Why Self Confidence is Key for Effective Leadership

Why Self Confidence is Key for Effective Leadership

The Bottom Line

Low self-confidence can spread like wildfire in the workplace. To prevent this, focus on creating an environment where leaders and employees feel empowered. A confident and empowered organization is a successful one!


In what situations do you feel most confident? Maybe it’s when you’re around people you trust, or when you’re doing something you enjoy. Now, think about times when your self-confidence is low. You might be in an unfamiliar environment, trying something new, or feeling pressure to perform.

If work came to mind for the latter, you’re not alone. Studies show that work environments are often a source of stress, conflict, and frustration. And, over time, this type of negative atmosphere can erode the self-confidence of everyone on the team – including the owners. In fact, it’s not uncommon for negativity to start at the top contributing to everyone’s dwindling self-confidence, turning into a vicious cycle. For this reason, it’s essential that owners focus on empowerment to build successful, confident organizations.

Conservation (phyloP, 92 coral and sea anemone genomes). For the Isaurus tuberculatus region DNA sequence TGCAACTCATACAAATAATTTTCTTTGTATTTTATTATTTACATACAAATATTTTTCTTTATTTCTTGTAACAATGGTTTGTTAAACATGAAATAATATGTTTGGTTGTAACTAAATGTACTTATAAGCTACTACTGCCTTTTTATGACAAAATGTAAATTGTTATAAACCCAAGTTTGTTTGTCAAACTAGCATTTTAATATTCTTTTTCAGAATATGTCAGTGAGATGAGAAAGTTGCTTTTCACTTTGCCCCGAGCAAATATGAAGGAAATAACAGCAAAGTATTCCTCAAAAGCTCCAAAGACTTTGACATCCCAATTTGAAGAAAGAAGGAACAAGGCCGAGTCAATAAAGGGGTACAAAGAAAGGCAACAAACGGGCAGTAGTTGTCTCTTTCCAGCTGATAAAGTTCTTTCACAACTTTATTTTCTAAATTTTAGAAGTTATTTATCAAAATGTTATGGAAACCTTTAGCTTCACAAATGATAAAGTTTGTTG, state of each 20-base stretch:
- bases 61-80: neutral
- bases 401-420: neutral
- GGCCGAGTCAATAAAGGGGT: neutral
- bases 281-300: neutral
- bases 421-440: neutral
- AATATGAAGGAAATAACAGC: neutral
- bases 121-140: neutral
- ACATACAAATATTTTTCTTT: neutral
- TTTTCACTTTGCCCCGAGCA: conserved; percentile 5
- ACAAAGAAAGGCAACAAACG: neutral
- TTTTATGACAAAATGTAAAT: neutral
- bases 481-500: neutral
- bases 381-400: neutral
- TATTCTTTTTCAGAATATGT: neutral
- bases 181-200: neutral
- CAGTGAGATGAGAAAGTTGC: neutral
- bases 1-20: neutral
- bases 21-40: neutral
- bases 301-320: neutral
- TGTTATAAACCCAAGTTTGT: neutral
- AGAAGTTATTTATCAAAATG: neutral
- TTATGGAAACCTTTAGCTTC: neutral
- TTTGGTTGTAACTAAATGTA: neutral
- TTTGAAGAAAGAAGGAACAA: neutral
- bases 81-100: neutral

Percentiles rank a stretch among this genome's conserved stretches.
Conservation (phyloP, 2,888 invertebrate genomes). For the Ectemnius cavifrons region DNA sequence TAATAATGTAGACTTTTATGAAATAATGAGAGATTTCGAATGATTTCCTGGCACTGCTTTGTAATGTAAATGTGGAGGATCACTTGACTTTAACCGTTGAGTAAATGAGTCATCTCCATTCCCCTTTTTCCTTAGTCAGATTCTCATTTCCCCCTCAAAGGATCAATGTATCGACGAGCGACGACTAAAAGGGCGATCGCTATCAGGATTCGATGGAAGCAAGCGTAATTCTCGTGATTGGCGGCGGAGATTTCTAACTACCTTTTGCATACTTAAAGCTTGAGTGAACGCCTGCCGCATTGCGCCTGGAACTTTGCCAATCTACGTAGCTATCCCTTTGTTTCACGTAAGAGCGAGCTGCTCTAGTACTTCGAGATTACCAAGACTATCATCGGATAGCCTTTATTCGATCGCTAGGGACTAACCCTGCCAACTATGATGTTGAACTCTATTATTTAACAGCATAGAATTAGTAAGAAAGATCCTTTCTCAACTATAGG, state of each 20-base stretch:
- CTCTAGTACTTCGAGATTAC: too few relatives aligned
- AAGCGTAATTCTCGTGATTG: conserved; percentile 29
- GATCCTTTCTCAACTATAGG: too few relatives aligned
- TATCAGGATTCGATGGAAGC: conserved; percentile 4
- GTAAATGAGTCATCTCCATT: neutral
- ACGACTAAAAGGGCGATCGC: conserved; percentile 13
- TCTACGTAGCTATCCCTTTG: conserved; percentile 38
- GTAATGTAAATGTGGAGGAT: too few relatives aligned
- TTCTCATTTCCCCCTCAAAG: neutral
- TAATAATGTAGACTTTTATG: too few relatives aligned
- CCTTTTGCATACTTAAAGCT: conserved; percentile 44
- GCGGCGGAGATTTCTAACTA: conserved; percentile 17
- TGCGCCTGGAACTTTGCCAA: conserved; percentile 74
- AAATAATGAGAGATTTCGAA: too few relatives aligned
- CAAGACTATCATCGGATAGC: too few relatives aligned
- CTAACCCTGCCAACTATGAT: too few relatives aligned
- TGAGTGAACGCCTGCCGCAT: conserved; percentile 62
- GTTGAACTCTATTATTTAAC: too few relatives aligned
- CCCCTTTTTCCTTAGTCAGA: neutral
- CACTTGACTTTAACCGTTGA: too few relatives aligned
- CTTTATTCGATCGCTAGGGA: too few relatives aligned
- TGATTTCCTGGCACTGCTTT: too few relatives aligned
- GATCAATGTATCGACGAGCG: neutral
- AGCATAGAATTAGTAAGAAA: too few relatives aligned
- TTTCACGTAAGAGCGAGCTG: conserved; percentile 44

In his book, ‘The Seven Habits of Highly Effective People’, Stephen Covey observed:

“An empowered organization is one in which individuals have the knowledge, skill, desire, and opportunity to personally succeed in a way that leads to collective organizational success.”

Organizational empowerment cannot be a reality unless leaders feel empowered. Those in leadership positions need to feel confident about their role within the organization, their ability to lead, and their own potential for growth and success.

Empowerment at both the individual and leadership levels can look like:

  • Embracing change
  • Recognizing employee contributions
  • Support among teams
  • Shared long-term goals
  • Emphasizing collaboration
  • Reliability and adaptability
  • Taking ownership of work

Among other things, feeling empowered at work can lead to greater job satisfaction, decreased likelihood of burnout and increased empathy between coworkers. All of which has a positive effect on self-confidence.

Next time self-confidence seems to be lacking, empower the team to:

  • View failures or setbacks as learning opportunities; how can you change going forward?
  • Acknowledge your leadership team’s skills and expertise.
  • Focus on the positive; getting you and your team out of negative headspace will drastically change your perspective.
  • Ensure everyone is staying current with knowledge or skills; a lack of information can equal a lack of confidence.